For the last 25 years conservation experts and volunteer heritage enthusiasts have come together to join the annual Working Party run by the Society for the Protection of Ancient Buildings (SPAB). I went along to join them and created a video about the Working Party at Sullington Manor Farm near Storrington, West Sussex. They were working on repair projects across a range of buildings at this ancient hillside farm settlement clustered around a Saxon church on the South Downs.
The annual Working Party week enables the SPAB to offer those starting out in their conservation career experience working alongside master craftspeople. It also inspires schoolchildren about their local history and involves local communities with both the past and the future of their historic buildings – the week is also great fun for all concerned!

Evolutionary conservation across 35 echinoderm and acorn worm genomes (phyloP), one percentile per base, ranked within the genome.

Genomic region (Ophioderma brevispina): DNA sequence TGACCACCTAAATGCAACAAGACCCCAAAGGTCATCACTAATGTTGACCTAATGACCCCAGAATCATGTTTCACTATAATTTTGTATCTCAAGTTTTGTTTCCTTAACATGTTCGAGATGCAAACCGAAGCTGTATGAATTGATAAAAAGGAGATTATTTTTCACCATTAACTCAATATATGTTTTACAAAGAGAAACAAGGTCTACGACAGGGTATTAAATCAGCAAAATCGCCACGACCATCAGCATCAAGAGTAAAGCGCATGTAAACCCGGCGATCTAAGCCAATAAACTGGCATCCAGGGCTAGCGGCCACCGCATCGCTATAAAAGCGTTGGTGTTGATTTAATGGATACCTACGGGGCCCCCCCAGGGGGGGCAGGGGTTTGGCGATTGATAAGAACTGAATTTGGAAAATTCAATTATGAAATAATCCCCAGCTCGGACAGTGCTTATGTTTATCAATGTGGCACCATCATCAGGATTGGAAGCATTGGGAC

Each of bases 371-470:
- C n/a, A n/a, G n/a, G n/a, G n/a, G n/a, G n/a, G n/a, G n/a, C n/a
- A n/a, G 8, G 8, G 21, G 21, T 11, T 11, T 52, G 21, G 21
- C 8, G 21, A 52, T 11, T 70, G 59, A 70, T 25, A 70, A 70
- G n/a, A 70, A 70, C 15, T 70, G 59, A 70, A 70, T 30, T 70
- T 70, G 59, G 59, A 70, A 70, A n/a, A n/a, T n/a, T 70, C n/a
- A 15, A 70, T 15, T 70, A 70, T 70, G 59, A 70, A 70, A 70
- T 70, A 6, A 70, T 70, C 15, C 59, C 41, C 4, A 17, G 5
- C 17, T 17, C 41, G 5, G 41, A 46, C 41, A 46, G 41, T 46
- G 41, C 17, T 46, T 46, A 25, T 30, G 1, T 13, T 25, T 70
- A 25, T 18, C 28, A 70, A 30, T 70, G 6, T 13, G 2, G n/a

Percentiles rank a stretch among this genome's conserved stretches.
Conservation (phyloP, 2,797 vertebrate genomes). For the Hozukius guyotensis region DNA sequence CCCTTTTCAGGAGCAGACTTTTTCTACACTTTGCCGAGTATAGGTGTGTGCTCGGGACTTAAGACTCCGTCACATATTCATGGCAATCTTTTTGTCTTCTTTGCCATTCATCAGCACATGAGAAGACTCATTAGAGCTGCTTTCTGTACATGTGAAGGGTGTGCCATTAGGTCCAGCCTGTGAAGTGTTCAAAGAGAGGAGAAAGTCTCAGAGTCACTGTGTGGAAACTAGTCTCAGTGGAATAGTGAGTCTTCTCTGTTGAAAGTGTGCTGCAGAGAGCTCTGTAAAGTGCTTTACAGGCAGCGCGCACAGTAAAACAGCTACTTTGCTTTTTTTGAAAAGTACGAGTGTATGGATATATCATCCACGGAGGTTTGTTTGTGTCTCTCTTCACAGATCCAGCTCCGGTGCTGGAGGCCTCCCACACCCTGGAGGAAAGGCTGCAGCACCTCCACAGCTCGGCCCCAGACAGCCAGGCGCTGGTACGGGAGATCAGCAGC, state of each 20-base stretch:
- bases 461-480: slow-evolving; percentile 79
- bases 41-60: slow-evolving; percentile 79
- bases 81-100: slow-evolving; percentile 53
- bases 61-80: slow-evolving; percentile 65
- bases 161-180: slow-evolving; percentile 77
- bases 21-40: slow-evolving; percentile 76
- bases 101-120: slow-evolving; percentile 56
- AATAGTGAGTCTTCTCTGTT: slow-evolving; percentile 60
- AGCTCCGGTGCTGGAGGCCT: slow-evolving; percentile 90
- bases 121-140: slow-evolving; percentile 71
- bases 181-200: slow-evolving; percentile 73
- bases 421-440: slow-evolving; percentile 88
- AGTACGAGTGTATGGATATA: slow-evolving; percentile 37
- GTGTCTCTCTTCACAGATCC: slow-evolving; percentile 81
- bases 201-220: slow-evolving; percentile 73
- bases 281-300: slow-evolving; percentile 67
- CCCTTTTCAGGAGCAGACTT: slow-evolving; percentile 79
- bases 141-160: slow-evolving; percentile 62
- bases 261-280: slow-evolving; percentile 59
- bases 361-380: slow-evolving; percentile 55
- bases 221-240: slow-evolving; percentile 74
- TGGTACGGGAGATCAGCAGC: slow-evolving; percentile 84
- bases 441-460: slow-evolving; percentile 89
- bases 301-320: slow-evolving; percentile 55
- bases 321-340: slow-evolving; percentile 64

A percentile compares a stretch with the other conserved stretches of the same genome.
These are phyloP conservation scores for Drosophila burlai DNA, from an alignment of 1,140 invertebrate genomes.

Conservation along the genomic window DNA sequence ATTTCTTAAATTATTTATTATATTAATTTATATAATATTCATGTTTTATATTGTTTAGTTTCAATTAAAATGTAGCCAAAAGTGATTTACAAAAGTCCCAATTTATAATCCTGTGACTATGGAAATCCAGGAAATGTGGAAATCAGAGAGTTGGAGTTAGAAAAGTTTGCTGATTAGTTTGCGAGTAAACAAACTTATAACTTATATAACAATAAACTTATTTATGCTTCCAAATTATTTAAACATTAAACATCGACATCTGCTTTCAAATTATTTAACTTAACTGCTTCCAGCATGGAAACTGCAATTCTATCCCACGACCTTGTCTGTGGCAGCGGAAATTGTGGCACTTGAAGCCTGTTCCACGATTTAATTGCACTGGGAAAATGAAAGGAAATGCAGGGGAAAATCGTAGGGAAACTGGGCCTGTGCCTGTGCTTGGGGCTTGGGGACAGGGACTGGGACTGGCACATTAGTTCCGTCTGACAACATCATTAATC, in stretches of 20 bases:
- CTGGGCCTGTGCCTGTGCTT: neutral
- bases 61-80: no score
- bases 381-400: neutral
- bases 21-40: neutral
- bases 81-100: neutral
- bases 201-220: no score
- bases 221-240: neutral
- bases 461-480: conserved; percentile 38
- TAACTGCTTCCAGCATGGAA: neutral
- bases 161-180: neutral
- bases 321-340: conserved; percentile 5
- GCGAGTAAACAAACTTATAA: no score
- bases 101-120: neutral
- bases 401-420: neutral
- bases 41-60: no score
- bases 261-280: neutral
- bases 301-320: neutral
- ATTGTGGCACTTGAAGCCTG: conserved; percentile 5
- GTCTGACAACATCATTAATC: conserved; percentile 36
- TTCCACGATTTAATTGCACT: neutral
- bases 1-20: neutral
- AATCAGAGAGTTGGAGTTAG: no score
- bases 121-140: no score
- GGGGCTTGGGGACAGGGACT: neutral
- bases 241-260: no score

Sullington farmstead is a rare example of a once-frequent settlement model along the spring line on the north slope of the South Downs. ‘Sullington’ is a Saxon word meaning ‘muddy place’ and the church, which forms part of the complex of buildings, has Saxon origins. The tithe barn is of later date, but many of its timbers have been reused and could date from early medieval times. In 1685 the manor was owned by the Shelley family who increased the farm with the addition of neighbouring land on the south side of the Downs, explaining a major re-build of the barn around that time. It’s now owned by Gail and Graham Kittle who run it as a cattle farm and holiday accommodation.